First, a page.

A Look Back at jl777’s Blockchain Declaration of Independence, 4 Years On

DanielFebruary 21, 2020


Four years ago, on February 21, 2016, James ‘jl777’ Lee published the Blockchain Declaration of Independence. The ideas James expressed in this open letter were far ahead of their time and eventually served as the foundational concept upon which the Komodo Platform was born.

Today, the Komodo Team would like to reflect on all of the growth and development that Komodo has accomplished. It’s been four years of non-stop innovation and, every now and then, it’s helpful to take a step back and appreciate the amount of progress that’s been made. 

Much has happened in the time since James published the declaration, but, to tell the full story, we need to go even further back in time. The story of James’s declaration of independence actually begins six years ago, in February 2014.

A banner image for the blockchain declaration of independence blog post

Setting The Scene: The Blockchain Industry In Early 2014

Let’s recall the state of the blockchain industry back in 2014. The Bitcoin blockchain had been humming along for a full five years and was just beginning to gain mainstream popularity. A significant amount of recent media coverage of Bitcoin generated curiosity among the general public. This created an influx of new users and investors, sending the price of Bitcoin skyrocketing in late 2013.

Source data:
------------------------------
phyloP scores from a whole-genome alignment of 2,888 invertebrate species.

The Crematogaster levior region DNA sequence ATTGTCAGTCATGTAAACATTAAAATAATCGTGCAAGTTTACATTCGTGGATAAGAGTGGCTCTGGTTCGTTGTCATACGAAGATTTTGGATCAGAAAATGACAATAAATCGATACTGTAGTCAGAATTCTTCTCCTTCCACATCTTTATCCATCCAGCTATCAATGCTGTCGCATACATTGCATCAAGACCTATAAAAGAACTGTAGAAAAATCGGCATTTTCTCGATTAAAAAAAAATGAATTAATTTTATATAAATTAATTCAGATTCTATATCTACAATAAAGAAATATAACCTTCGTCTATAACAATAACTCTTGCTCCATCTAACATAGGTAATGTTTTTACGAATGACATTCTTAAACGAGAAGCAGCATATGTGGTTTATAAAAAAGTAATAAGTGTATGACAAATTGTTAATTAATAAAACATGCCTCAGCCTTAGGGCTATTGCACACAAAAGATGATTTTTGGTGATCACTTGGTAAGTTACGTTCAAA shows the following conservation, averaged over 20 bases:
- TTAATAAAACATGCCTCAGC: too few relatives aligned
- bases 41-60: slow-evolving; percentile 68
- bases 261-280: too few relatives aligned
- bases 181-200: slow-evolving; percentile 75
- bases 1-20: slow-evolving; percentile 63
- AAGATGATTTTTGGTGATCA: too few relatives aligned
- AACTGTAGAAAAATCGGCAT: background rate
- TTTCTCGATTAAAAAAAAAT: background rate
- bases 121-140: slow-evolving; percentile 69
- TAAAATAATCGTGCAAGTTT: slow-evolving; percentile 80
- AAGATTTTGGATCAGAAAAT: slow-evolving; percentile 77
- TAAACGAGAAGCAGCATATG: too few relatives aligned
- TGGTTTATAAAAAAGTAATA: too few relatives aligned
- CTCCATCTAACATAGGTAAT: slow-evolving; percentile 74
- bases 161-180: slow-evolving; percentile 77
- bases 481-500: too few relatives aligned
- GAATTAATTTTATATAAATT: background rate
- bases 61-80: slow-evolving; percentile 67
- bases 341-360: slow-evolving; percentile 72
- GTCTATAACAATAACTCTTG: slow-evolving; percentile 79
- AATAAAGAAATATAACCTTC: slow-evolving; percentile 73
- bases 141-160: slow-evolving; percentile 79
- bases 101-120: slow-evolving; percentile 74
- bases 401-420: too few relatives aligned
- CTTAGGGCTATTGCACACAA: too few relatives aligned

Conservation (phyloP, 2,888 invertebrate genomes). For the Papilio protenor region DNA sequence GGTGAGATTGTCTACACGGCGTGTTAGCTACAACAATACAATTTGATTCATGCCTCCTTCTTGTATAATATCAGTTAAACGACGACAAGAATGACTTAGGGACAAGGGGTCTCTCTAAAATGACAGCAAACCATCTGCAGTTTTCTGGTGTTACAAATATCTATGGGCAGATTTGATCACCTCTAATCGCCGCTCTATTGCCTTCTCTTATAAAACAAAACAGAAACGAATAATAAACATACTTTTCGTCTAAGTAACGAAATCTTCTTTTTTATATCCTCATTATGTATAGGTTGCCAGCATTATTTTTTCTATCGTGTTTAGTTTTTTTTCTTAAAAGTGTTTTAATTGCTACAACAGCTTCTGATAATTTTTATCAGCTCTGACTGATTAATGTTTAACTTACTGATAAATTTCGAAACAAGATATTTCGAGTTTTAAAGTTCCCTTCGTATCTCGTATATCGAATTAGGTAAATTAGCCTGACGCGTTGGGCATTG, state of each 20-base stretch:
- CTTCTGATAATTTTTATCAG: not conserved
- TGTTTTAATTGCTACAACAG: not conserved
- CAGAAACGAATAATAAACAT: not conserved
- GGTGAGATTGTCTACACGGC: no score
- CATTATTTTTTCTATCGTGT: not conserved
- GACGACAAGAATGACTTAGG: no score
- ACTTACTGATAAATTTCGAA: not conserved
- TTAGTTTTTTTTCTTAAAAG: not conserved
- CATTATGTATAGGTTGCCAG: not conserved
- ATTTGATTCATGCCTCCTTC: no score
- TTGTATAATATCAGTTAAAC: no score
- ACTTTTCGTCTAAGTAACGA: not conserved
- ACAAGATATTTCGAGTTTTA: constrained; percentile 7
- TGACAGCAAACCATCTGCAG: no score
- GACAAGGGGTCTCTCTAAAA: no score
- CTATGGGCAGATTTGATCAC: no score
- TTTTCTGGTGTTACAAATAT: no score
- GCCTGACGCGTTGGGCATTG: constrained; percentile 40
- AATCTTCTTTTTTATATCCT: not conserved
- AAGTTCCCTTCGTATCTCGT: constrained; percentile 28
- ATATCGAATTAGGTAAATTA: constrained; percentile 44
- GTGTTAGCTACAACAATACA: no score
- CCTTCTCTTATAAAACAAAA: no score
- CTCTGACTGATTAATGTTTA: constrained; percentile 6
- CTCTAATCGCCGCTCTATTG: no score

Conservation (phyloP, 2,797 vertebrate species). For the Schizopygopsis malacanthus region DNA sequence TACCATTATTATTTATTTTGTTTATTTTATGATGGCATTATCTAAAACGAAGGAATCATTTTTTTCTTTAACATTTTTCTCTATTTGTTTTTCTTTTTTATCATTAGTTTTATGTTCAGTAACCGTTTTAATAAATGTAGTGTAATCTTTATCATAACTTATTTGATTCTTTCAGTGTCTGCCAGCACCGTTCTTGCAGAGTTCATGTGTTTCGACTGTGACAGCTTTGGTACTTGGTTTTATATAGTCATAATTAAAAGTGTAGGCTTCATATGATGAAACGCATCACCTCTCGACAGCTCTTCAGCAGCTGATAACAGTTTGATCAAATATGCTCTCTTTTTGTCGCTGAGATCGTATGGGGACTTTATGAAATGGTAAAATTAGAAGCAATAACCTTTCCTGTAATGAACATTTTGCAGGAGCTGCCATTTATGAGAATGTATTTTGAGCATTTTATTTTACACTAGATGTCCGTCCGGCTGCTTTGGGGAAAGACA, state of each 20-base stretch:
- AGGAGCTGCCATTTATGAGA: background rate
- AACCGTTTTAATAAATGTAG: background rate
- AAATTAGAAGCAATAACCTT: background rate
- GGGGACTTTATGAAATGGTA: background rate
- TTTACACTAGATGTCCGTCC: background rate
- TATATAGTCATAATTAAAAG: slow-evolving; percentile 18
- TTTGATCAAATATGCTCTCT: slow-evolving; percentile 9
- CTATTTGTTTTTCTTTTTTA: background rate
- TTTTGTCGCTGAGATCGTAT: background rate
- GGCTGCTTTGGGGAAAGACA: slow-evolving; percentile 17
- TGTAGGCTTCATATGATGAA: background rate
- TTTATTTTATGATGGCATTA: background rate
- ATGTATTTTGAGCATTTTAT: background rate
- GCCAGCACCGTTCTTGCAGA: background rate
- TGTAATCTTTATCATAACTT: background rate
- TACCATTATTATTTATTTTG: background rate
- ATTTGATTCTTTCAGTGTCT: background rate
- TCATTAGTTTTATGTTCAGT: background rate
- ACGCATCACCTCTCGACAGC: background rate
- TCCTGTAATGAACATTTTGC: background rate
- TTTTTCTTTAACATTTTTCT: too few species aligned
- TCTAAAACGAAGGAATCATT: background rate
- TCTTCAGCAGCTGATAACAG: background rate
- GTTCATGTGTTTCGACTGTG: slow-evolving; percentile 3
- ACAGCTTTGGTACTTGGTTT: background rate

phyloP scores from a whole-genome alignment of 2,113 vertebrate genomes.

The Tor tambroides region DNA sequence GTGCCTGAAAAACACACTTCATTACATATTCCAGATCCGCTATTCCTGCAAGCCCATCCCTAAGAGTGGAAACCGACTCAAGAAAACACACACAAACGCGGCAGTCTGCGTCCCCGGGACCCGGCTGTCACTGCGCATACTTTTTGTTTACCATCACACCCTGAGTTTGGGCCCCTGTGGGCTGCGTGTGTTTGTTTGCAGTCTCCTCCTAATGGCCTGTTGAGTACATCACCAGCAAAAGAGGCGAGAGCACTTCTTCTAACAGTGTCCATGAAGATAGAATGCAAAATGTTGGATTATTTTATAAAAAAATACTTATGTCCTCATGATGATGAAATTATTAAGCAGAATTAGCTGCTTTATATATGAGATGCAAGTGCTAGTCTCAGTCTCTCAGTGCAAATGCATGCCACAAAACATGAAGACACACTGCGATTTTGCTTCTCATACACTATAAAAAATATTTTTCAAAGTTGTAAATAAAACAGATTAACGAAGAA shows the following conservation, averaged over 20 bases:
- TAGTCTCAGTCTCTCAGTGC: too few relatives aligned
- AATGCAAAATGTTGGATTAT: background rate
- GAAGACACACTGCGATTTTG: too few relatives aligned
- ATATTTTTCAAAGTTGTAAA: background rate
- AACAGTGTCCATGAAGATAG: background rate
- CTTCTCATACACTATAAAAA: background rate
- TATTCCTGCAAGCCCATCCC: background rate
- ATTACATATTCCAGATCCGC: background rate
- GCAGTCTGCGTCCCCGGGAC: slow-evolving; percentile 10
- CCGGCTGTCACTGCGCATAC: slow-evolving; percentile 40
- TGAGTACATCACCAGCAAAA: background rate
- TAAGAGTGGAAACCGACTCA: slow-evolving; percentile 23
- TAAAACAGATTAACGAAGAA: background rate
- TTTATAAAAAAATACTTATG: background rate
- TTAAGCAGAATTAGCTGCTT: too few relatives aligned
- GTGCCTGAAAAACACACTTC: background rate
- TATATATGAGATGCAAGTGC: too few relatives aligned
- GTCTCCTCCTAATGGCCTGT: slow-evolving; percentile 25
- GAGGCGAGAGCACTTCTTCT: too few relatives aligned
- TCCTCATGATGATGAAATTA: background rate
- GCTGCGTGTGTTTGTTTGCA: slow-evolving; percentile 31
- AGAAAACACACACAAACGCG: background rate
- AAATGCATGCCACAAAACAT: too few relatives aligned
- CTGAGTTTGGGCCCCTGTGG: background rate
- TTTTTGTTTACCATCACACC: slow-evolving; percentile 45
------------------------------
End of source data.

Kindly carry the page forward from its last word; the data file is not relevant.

In October and November of 2013, the price of Bitcoin exploded, shooting from $125 per BTC on October 8 all the way up to $1,126 on November 30. That’s an increase of 900% in just seven weeks. It was the first time that the price of BTC had reached four figures, and the last time the price of BTC would ever sit below $180. 

The price retreated quickly in December, spiked briefly in January, and then continued to fall through all of February and the rest of the year. Despite falling sharply from the highs of late November 2013, the price of BTC fluctuated between $840 and $530 in February 2014, still an increase of more than 500% in the four months since October 2013.

Price of BTC in 2013 and 2014

In the midst of the excitement and bullish price action, there was a catastrophe within the Bitcoin community: the hack of the Mt. Gox exchange. While exchange hacks have become routine over the years, the attack on Mt. Gox was different. It can be easy to forget how massive the Mt. Gox hack really was. 

Hackers stole an estimated 850,00 BTC from Mt. Gox. A total of 750,000 of those BTC belonged to users (the remaining 100,000 belonged to Mt. Gox). Even if we only take users’ funds into consideration, the theft of 750,000 BTC makes the Mt. Gox hack the largest in history by an enormous margin.

Let's put things into perspective. The second-largest Bitcoin heist on record resulted in a loss of 125,000 BTC from the Bitfinex exchange in August 2016. At the time, that was a theft of $65 Million— a staggering loss, but nothing compared to the Mt. Gox hack.

The Mt. Gox hack was about six times larger, both in the quantity of BTC stolen and in the fiat value of the BTC stolen. The 750,000 BTC stolen represented a full six percent of the BTC supply at the time. The value of the 750,000 BTC stolen in the Mt. Gox hack— even back in February 2014, when the price was comparatively low— was around $450 Million. Today, that same sum of BTC would be worth about $7.2 Billion.